Scroll to very bottom of page & add your comments on this article. We want to share what you have to say!

Related Articles From the munKNEE Vault:

1. Cities Where Real Estate Prices (Values) Will Drop 25-50% in 2018!

Real estate ‘values’ will drop 50% in cities such as Toronto, Vancouver and San Francisco and 25% in many other cities around the world. Here’s why.

2. Mortgage Interest Deductibility Should Be Eliminated! Here’s Why

“Buy as much house as you can,” real estate agents urged clients. “The more you buy, the bigger your tax break” is their advice using the mortgage interest deduction (MID) to explicitly promote over-investment in housing. Unfortunately, such advice fueled the previous housing boom and exacerbated its bust and could do so again.

3. What’s Coming? Definitions Of A Real Estate Correction, Crash & Capitulation

If you’re from Canada and the U.S., chances are you’ll never see market capitulation. However, you’ll likely see many corrections, and maybe even a couple of crashes. Here are the definitions of the meanings of the words: correction. crash and capitulation.

4. Your House: A Home, An Investment or a Ponzi Scheme?

In the past few decades, the concept of home ownership has been completely turned on its head. Previously, homes were considered a very long-term consumption good…[No one] ever considered tripling the value of their homes by retirement time and selling them to move beachside yet, somehow along the way, this became a reasonable investment expectation. Even today, home buyers still make their purchases with the hopes of escalating prices. [It begs answers to these questions: Is a house just a home? Should a house be expected to behave like an investment? Is the housing game nothing more than a Ponzi scheme where the end buyer before the market corrects becomes the “greater fool”? Let’s try and answer those questions.]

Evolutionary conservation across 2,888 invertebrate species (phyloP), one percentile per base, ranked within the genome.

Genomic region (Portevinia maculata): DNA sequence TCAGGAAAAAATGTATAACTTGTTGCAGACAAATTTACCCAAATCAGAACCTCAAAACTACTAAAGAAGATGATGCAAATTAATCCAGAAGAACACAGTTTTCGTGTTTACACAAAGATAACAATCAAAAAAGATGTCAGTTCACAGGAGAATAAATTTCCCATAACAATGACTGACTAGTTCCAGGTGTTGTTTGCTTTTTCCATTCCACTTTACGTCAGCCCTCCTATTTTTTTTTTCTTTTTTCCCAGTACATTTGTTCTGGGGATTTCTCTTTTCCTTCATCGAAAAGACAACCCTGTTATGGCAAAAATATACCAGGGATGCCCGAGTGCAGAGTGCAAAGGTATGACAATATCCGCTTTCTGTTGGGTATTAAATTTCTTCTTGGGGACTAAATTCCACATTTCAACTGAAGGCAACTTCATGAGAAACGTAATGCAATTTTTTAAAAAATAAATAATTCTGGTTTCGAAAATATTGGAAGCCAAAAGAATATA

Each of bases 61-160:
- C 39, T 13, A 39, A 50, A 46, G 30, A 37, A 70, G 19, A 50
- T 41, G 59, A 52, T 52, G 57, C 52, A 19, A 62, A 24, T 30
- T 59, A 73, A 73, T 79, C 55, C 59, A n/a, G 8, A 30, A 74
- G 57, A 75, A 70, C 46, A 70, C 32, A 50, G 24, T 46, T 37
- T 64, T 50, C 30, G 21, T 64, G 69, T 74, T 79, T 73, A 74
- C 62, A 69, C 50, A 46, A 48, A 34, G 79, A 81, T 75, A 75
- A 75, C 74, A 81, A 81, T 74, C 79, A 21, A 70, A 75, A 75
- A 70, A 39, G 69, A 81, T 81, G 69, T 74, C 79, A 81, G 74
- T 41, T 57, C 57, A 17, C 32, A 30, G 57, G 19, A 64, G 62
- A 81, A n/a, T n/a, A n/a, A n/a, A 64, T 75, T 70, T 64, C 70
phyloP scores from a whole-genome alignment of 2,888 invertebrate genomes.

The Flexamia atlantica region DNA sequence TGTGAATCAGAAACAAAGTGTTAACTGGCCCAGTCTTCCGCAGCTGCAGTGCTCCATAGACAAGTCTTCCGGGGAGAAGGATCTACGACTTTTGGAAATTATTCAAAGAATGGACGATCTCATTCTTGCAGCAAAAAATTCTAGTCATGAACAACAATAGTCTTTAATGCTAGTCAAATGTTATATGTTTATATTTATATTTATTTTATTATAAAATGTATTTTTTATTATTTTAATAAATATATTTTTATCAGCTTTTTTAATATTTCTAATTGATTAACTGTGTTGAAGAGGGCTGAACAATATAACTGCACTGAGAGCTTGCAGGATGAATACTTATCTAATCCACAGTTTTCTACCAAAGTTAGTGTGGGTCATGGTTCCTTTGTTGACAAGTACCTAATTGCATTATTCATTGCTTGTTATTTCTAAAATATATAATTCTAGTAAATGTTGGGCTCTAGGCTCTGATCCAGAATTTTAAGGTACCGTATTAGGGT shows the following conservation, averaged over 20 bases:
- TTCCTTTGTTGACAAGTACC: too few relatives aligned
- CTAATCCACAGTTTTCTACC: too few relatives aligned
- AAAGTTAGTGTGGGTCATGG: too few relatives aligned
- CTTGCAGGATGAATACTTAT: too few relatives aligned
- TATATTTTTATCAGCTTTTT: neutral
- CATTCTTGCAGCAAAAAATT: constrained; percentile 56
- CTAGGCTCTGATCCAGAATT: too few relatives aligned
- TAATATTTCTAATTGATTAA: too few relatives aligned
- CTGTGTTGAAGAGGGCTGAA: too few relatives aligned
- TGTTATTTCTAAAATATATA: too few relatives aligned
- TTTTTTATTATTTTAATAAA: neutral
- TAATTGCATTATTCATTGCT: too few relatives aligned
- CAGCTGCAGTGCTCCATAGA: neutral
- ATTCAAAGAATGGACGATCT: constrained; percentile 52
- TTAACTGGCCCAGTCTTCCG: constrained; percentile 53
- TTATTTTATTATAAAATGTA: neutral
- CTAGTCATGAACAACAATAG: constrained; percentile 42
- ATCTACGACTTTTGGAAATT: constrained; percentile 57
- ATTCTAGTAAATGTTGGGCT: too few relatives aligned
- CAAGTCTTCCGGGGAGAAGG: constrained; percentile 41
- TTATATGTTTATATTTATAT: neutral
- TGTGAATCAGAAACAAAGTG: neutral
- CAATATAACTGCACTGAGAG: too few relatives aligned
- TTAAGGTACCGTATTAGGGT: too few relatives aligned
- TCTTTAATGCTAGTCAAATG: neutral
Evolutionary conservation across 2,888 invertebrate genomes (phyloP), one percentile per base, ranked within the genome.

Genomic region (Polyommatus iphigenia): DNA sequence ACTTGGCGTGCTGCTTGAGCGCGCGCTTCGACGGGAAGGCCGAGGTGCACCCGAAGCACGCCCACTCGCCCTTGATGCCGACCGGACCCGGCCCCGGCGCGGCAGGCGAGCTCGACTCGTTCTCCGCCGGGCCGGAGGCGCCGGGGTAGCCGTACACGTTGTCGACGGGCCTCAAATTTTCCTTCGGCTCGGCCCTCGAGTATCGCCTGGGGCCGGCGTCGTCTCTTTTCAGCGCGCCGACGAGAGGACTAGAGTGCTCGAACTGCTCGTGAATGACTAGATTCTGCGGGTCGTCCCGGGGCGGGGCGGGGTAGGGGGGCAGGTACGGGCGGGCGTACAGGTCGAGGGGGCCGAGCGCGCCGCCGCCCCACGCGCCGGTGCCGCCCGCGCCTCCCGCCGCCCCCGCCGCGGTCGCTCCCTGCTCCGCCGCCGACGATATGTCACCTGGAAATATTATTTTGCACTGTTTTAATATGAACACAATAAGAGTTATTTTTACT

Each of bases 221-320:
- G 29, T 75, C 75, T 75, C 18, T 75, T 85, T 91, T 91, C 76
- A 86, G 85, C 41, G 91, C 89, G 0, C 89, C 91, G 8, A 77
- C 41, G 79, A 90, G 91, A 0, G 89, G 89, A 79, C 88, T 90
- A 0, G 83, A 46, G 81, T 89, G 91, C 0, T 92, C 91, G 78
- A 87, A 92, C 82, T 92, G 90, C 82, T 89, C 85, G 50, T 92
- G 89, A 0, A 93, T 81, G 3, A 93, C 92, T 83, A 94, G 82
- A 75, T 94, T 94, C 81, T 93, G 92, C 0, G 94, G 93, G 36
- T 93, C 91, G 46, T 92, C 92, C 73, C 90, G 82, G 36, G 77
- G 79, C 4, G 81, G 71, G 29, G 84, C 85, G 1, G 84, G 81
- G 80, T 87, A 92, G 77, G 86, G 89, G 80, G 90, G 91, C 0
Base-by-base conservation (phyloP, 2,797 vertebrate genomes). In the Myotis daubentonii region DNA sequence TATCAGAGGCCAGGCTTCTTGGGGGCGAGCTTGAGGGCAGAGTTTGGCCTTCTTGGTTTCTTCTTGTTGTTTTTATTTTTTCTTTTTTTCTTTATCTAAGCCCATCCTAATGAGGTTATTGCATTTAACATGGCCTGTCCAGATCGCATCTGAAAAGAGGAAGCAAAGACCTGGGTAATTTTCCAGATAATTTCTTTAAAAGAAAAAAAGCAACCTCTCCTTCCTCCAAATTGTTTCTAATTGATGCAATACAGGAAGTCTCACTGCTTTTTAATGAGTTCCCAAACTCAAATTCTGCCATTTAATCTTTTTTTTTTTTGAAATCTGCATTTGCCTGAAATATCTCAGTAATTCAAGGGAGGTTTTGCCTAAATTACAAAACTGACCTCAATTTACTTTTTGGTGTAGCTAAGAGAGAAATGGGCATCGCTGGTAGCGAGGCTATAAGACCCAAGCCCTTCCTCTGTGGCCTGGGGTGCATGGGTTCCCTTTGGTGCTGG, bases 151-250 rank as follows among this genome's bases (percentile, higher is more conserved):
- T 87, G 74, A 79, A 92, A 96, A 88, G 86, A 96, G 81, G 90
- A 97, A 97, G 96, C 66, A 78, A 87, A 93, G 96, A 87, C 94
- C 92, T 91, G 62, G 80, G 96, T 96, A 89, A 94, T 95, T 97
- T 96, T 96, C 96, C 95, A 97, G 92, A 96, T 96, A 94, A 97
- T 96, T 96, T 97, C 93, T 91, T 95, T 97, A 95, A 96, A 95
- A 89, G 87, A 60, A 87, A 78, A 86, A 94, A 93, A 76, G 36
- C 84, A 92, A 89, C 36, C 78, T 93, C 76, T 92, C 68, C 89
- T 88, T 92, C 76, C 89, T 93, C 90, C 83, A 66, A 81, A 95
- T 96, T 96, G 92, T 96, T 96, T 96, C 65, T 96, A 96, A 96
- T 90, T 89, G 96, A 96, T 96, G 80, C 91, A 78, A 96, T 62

5. How Much Can You Expect Your House To Appreciate By Each Year? You’ll Be Surprised – and Disappointed

If you’re like most Americans your house is the largest component of your net worth, and, naturally, you would like to see it go up – but by how much? This article provides the surprising – and disappointing – answer.

6. Pay Off Your Mortgage In Half The Time! Here’s How

In this article I highlight 10 ways to pay off your house early. You can pick out the one that suits you best, or find a way to combine multiple tips to pay off your mortgage in as little as half the time! Imagine not having a mortgage payment any longer. What would that enable you to do?…What are you waiting for?

7. 3.1 Million Homes Owe More On Their Mortgage Than Their Home Is Worth

The number of homes with negative equity in the U.S. is still high, but the numbers are improving. At the end of the first quarter in 2017, 3.1 million homes owed more on their mortgage than the home was worth. This number improved from the previous quarter, with 91,000 homes regaining equity. The total number of mortgages underwater in the U.S.

8. Buying A House Today Will Turn Out To Be A Ruinous Experience In 5 Years Time – Here’s Why

The world will soon realise that all the assets that have been inflated to bubble levels will lose most of their value. Indeed, if we look at what could happen to house prices in real money (gold), the risk is such that buying a house today is likely to be a very costly and perhaps ruining experience.

9. Housing: Is It A Good Inflation Hedge?

Over long periods the inflation-adjusted price of homes in the U.S. has tended to increase by a little more than 1% per year. That doesn’t mean owning a home is a good way to make a 1% real return on your money though. This article explains why.

For all the latest – and best – financial articles sign up (in the top right corner) for your free bi-weekly Market Intelligence Report newsletter (see sample here) or visit our Facebook page.

Leave a Reply

Your email address will not be published. Required fields are marked *